MoCA and MoCA-compatible splitters and drastic reduction in bandwidth
I am (for no good reason) renting the Cisco DPC3941T.
My network topology is:
cable from street -->
MoCA PoE filter -->
split +--> split +--> gateway (is MoCA hub, i.e. MoCA is "on")
| +--> TiVo Bolt (is a MoCA client, can be hub)
+--> TiVo Mini (is a MoCA client, can't be MoCA hub)
That's two splitters. Each is currently 5-1000 gHz and was supplied by Comcast back in the day. 3.5 db of loss per out. I get a massively strong signal and great bandwidth.
MoCA wise, this mostly works fine, despite not being MoCA compatible (a MoCA compatible splitter goes "up" to 1675 gHz if I remember right). But whatever, sometimes this works fine.
Then, periodically for no good reason, sometimes weeks at a time, this router decides that MoCA is disabled. That puts both my TiVos off the network. I can select "enable MoCA" and if it's the right day of the week or the barometer is looking good it might work. Most of the time it does not. Reboots are unpredictable.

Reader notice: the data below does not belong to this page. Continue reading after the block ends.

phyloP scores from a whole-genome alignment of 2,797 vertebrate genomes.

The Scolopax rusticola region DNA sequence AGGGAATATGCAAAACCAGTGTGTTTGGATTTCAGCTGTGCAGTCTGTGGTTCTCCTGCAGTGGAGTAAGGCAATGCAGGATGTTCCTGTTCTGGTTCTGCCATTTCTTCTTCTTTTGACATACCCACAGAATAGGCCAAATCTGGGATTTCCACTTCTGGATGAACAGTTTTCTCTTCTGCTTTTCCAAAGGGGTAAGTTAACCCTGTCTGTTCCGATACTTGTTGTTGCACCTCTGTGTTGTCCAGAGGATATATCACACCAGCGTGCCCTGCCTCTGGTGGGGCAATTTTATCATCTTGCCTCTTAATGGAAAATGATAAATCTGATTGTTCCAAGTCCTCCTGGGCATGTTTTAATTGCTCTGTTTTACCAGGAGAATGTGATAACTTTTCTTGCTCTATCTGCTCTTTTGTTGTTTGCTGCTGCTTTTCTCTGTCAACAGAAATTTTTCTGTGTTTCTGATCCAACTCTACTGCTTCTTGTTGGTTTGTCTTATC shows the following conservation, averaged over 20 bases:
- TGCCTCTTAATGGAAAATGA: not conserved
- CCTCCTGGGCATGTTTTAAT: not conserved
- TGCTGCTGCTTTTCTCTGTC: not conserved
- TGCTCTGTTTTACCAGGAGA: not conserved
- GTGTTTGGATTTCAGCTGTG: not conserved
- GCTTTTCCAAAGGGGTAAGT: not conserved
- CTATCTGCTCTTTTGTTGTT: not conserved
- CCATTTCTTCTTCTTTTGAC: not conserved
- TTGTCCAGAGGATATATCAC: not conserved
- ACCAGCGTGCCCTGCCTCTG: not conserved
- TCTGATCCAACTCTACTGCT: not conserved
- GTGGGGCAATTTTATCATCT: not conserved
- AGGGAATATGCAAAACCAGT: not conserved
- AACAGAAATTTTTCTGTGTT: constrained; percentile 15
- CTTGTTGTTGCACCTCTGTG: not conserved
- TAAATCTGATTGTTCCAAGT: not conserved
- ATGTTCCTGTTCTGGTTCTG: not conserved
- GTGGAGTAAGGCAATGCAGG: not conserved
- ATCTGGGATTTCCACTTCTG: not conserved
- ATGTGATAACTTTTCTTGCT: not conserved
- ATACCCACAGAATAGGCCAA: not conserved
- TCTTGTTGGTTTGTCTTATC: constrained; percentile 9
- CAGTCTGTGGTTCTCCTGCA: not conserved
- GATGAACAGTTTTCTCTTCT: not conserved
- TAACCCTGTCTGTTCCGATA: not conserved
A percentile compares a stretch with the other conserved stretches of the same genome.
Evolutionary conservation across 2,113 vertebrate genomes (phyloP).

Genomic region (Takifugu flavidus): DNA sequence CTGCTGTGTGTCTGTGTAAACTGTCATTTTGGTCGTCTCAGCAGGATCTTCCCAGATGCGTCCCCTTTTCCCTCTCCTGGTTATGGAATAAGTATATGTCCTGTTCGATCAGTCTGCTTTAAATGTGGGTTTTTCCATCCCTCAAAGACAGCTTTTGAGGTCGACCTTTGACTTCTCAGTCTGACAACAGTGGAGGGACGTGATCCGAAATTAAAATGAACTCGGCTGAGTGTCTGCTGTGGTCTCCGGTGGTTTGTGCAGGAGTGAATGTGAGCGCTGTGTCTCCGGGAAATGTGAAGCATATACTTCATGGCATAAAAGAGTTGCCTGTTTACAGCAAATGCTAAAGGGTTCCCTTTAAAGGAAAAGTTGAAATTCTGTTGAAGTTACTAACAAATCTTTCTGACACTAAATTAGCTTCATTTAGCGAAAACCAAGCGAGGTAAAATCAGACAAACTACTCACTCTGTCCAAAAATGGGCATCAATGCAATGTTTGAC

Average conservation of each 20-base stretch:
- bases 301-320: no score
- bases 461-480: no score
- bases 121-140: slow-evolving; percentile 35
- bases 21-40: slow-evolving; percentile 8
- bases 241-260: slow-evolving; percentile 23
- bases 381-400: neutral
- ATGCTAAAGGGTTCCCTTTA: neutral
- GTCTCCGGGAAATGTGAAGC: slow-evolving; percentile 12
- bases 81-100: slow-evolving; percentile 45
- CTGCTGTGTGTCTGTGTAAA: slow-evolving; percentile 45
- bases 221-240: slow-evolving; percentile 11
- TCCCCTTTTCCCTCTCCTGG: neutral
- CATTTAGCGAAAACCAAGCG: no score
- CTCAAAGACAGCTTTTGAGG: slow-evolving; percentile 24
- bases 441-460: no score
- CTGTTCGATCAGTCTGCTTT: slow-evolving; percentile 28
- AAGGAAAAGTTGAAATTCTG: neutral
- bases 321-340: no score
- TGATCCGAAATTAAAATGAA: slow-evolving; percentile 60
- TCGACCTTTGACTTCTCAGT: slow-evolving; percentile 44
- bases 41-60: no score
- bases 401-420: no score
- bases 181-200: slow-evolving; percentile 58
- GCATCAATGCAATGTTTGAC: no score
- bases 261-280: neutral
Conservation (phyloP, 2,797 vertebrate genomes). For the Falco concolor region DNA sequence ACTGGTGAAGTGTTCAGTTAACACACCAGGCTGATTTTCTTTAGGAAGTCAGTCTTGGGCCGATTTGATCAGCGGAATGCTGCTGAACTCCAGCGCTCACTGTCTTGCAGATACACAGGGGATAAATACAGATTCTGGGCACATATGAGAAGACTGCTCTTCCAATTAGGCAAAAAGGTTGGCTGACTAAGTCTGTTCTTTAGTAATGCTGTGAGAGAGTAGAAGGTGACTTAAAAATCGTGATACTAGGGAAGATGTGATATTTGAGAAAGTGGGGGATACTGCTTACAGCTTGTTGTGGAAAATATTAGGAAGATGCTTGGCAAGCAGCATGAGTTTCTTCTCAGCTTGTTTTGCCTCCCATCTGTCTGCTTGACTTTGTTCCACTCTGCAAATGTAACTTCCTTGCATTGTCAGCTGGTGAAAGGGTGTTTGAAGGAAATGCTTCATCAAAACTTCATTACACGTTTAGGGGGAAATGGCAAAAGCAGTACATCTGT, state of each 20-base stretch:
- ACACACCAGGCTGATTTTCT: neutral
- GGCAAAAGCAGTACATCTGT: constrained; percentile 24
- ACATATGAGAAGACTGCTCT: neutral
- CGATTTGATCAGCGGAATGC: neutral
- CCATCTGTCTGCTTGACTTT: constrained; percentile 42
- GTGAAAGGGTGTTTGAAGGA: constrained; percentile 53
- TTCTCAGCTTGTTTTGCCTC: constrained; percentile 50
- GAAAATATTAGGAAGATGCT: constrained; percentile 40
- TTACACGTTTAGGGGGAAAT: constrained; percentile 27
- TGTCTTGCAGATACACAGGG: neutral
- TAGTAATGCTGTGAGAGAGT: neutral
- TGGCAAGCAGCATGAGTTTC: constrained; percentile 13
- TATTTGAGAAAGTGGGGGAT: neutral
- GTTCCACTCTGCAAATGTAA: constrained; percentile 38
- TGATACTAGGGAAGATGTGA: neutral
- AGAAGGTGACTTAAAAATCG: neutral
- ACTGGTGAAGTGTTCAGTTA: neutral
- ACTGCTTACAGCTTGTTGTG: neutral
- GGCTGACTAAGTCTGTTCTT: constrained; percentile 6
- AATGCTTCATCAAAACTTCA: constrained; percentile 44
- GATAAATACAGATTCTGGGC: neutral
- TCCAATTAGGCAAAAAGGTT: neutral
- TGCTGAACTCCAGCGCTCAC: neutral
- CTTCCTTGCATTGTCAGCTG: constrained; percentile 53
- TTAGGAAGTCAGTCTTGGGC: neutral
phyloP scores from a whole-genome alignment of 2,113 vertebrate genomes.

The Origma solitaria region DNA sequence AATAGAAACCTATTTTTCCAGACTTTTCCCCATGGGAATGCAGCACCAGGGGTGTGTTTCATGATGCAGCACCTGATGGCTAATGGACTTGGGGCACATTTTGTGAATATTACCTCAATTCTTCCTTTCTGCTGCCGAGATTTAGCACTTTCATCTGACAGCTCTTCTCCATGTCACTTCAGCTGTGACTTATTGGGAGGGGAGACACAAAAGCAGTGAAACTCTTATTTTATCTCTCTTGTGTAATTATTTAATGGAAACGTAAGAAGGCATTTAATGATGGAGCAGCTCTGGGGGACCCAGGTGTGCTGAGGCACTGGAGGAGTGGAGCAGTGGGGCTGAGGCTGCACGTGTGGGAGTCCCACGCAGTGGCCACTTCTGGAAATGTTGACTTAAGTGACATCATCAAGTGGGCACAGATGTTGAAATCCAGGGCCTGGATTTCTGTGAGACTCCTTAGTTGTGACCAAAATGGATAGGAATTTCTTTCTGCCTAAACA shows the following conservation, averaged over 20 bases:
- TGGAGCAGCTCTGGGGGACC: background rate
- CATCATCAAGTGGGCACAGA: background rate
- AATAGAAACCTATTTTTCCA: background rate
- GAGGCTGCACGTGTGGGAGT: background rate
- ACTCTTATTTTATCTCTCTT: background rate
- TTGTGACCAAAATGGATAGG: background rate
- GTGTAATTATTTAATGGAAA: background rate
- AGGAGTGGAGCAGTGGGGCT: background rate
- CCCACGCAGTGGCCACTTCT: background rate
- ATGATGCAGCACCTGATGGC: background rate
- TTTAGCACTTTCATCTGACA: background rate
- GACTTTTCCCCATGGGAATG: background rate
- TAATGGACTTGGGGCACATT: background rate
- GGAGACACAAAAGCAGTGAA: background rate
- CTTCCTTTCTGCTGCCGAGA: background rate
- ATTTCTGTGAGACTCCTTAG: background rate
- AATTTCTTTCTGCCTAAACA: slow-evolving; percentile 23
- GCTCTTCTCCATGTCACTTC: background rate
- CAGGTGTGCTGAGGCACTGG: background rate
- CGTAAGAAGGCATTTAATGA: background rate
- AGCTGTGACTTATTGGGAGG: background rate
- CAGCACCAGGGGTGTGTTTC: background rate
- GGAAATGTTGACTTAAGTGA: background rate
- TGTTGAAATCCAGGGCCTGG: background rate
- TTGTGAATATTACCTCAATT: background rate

It occurred to me that perhaps this is because my splitters are not MoCA-compatible and perhaps the router is selecting some sort of MoCA frequency that is being blocked or almost blocked. So I ordered new splitters that are MoCA compatible. (My understanding is that MoCA 1.1 and higher devices can "see" if that higher band is available and will use it if so.)
When I replace the ordinary Comcast-supplied 5-1000 gHZ splitters with the MoCA compatible ones, my effective bandwidth falls off a cliff and the signal to noise ratio on my downstream connection plummets.
By "effective bandwidth", I mean the real-world measure of using the Google Speed Test (search for "speed test" and click the blue "Speed Test" button that is heavily promoted) on my WiFi 5gHZ connection, I go from about 175 to 30. Eek.
For the time being, I put the Comcast splitters back and everything is hunky dory again.
What theory can account for this?